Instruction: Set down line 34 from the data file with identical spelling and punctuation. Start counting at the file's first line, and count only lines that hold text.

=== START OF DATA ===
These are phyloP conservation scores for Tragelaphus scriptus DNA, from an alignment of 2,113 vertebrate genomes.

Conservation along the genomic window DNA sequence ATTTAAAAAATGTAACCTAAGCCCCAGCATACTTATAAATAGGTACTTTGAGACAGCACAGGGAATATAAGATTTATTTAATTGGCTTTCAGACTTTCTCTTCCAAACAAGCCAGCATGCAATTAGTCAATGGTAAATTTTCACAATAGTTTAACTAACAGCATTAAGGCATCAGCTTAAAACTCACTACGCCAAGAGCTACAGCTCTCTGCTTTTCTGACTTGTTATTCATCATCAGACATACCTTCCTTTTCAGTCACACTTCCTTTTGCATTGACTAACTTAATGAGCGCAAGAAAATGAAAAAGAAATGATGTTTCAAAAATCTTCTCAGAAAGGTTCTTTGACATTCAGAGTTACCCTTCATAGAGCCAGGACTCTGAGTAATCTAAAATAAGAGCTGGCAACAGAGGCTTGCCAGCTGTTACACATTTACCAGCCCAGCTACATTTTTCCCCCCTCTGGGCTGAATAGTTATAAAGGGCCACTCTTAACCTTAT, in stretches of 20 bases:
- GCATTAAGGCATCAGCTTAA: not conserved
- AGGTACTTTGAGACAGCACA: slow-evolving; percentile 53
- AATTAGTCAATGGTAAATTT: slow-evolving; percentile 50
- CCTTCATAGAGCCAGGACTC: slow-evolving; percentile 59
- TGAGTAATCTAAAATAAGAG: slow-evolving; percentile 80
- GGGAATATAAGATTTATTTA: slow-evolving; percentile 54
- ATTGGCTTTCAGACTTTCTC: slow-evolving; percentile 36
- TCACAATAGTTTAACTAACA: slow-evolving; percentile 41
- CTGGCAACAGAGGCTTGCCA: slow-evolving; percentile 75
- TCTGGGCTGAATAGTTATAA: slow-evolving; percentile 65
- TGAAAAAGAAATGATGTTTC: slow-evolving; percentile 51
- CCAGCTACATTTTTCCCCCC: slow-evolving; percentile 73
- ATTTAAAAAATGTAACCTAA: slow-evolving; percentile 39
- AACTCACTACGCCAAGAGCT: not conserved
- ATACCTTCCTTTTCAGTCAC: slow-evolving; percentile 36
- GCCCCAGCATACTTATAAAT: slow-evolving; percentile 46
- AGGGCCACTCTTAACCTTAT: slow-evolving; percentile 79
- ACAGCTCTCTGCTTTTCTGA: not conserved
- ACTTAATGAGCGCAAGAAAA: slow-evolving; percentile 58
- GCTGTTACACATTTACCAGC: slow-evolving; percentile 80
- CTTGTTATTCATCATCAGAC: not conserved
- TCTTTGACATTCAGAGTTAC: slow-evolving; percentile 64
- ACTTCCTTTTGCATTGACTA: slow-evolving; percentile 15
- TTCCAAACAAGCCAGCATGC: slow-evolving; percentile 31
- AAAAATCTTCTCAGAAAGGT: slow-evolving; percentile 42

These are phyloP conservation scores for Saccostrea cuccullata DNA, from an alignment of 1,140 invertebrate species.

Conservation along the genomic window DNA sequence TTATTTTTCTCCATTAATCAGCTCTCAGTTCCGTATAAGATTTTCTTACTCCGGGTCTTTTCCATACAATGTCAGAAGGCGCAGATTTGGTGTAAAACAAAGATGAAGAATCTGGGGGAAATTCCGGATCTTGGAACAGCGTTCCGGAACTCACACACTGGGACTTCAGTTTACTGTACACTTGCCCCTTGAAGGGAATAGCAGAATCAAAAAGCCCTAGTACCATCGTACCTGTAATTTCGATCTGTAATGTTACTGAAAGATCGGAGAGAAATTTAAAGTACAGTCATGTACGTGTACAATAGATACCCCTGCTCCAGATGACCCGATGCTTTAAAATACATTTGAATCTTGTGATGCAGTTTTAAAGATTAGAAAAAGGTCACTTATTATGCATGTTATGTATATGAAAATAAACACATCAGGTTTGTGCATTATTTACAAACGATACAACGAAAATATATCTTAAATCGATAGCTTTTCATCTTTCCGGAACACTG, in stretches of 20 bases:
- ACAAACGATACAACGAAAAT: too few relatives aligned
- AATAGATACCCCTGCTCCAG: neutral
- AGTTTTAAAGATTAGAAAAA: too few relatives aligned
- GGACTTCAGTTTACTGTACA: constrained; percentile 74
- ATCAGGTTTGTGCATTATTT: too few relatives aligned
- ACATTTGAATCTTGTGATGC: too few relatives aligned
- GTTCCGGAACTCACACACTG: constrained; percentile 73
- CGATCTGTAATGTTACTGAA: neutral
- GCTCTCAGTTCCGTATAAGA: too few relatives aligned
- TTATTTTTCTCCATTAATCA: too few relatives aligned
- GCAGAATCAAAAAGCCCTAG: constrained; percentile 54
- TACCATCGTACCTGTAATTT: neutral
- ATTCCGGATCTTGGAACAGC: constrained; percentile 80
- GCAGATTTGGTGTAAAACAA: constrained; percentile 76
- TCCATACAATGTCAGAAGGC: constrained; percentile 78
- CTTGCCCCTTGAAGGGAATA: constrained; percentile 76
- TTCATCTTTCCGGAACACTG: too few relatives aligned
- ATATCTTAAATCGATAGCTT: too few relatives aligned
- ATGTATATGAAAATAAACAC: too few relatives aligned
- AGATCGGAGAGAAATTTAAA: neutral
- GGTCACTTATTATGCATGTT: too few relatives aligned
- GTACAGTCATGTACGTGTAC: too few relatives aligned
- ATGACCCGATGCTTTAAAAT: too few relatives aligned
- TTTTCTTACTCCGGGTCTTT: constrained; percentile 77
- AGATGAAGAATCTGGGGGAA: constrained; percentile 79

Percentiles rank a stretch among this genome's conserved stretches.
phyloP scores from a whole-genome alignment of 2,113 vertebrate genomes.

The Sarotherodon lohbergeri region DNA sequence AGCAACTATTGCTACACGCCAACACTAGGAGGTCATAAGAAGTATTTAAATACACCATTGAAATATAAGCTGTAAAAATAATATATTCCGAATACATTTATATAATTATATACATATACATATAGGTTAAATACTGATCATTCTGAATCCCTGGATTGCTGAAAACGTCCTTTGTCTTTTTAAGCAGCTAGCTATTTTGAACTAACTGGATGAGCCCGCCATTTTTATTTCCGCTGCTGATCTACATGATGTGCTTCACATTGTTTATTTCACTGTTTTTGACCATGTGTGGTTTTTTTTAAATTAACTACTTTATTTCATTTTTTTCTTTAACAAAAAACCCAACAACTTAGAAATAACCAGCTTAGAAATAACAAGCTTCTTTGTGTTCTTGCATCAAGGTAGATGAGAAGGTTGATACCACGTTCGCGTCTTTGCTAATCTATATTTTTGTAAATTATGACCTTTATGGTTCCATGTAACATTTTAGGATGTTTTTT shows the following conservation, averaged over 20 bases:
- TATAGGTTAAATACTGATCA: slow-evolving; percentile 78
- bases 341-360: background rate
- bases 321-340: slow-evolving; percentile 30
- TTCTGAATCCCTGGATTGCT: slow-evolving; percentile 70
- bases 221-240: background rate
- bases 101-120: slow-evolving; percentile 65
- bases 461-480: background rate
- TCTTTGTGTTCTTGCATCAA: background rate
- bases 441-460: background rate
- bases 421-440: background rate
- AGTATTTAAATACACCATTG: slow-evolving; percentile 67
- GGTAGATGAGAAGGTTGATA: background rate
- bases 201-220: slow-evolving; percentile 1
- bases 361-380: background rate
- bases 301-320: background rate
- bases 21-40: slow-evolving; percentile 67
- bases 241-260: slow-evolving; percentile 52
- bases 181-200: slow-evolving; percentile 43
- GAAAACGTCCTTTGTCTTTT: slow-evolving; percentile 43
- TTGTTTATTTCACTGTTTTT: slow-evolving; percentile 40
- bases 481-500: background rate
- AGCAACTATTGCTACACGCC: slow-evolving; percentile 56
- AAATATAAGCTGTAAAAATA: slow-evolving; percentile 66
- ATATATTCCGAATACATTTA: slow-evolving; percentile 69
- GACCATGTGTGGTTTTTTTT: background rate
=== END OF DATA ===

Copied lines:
- ATCAGGTTTGTGCATTATTT: too few relatives aligned